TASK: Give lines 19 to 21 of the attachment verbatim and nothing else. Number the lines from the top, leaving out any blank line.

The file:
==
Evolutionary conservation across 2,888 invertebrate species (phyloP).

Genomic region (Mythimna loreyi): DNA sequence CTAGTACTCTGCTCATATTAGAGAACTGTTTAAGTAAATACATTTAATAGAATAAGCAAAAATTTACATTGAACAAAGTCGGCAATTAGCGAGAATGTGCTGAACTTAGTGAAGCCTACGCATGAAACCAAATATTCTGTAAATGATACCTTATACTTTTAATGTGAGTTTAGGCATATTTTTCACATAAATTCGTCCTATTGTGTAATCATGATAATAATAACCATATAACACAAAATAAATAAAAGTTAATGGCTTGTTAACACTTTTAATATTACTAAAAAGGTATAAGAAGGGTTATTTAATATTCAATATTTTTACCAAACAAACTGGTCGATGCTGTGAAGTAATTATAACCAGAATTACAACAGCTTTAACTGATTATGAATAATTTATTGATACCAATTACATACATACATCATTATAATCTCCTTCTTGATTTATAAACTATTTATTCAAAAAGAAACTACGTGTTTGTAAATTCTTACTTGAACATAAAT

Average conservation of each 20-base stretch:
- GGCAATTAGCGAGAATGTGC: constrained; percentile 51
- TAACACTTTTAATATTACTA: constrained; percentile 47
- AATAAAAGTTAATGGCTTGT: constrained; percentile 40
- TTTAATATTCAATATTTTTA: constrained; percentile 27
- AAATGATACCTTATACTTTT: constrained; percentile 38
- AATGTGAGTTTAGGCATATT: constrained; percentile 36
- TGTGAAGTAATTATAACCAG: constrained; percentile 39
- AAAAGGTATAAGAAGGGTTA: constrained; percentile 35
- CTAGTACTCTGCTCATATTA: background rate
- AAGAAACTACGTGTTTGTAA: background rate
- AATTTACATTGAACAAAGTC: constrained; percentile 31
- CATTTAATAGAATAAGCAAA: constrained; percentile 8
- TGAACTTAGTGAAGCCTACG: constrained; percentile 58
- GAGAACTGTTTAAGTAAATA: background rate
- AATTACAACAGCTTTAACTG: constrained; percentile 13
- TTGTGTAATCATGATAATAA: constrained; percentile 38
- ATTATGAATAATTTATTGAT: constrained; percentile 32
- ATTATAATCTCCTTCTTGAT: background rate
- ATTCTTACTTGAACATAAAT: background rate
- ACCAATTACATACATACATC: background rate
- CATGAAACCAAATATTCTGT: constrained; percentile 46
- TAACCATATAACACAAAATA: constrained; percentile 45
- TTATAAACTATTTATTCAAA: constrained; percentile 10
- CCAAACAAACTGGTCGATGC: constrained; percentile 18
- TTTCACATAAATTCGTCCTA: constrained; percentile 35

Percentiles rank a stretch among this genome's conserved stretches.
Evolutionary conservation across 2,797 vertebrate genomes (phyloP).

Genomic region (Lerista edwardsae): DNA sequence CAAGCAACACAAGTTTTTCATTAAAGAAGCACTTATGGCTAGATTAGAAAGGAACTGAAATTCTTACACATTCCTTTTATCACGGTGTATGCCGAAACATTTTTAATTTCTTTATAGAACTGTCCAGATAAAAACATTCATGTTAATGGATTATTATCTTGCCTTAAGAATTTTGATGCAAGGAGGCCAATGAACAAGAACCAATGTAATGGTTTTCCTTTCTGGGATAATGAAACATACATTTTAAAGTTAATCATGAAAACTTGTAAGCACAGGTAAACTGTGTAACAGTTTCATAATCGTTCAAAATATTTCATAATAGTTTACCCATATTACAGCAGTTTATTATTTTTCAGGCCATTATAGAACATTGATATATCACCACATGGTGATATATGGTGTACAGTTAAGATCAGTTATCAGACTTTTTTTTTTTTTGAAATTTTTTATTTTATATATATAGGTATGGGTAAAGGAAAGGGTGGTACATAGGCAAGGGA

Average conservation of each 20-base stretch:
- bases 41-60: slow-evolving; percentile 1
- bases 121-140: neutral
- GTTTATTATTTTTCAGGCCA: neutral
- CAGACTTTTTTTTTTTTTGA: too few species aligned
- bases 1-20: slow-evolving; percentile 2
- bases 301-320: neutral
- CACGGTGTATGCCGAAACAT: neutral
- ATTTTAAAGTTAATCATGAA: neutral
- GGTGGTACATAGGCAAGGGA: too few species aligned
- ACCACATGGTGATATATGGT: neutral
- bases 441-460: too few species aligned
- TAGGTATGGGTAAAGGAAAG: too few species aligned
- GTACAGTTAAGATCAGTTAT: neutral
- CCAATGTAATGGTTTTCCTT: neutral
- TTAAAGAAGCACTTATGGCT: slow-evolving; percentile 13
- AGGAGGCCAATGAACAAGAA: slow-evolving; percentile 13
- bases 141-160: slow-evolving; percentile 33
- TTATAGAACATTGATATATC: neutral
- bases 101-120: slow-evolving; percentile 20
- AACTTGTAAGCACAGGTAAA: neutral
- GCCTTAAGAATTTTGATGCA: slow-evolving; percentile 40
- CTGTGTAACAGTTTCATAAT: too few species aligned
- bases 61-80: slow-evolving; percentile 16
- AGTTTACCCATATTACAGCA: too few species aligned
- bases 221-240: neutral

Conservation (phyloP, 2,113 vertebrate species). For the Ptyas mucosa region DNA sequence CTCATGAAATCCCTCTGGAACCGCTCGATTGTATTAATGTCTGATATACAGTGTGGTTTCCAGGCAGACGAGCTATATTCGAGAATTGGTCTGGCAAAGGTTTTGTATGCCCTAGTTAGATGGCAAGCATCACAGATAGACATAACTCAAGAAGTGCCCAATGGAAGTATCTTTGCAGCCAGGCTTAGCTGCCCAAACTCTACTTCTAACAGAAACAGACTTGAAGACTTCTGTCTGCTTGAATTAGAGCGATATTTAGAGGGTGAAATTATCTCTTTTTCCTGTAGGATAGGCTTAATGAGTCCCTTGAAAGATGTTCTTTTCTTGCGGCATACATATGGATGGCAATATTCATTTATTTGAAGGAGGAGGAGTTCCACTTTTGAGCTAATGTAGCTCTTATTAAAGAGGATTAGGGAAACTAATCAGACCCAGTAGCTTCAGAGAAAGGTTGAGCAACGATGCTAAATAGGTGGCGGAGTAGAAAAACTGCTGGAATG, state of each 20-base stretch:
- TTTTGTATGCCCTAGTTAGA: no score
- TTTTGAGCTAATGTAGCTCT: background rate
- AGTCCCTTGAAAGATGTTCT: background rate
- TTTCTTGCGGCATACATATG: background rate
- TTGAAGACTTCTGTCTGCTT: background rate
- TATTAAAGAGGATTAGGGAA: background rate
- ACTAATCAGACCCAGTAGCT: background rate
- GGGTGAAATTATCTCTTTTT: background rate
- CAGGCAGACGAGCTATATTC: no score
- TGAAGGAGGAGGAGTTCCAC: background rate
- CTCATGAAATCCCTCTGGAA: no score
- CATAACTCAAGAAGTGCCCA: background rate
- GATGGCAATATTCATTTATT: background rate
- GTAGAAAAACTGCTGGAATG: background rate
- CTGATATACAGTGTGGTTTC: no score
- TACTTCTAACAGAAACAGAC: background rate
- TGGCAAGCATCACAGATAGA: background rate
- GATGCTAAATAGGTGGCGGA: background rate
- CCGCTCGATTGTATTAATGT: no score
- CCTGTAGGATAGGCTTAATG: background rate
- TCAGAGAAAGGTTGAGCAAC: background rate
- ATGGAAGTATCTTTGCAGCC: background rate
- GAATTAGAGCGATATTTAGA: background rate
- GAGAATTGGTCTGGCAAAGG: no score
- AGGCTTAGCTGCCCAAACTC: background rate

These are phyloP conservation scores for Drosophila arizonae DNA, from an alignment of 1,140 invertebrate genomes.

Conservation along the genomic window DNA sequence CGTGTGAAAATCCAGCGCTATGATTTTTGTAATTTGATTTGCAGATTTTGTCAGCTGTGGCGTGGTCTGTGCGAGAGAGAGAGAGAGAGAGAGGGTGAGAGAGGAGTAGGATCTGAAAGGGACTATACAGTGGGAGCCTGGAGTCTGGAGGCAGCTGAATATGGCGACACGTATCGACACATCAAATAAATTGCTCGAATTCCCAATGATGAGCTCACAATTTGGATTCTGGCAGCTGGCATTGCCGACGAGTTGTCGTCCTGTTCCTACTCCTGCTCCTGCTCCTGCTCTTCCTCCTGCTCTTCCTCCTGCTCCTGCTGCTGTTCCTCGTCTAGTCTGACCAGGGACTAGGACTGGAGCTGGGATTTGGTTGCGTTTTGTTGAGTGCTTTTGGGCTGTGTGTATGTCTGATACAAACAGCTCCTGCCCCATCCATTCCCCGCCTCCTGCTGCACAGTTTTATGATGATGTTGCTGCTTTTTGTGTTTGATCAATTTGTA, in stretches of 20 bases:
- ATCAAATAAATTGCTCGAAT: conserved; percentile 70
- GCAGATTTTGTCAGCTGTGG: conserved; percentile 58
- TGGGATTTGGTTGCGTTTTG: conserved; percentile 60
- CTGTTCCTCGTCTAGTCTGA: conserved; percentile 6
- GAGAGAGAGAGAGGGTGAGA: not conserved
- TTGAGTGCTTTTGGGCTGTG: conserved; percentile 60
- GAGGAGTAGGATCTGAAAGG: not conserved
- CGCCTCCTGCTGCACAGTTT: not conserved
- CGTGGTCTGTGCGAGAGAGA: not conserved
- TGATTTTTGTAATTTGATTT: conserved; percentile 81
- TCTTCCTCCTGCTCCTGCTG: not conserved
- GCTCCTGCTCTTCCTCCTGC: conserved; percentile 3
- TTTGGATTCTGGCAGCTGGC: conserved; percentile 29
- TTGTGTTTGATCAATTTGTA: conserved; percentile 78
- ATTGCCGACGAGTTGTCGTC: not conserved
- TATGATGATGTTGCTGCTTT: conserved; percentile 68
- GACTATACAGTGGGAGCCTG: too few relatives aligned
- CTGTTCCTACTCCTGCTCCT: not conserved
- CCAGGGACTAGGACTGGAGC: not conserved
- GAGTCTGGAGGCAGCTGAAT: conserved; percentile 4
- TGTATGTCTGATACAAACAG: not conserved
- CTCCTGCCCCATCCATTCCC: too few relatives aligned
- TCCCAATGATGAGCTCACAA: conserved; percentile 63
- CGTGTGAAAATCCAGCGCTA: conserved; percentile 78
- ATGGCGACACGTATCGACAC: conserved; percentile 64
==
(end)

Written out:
- TTGTGTAATCATGATAATAA: constrained; percentile 38
- ATTATGAATAATTTATTGAT: constrained; percentile 32
- ATTATAATCTCCTTCTTGAT: background rate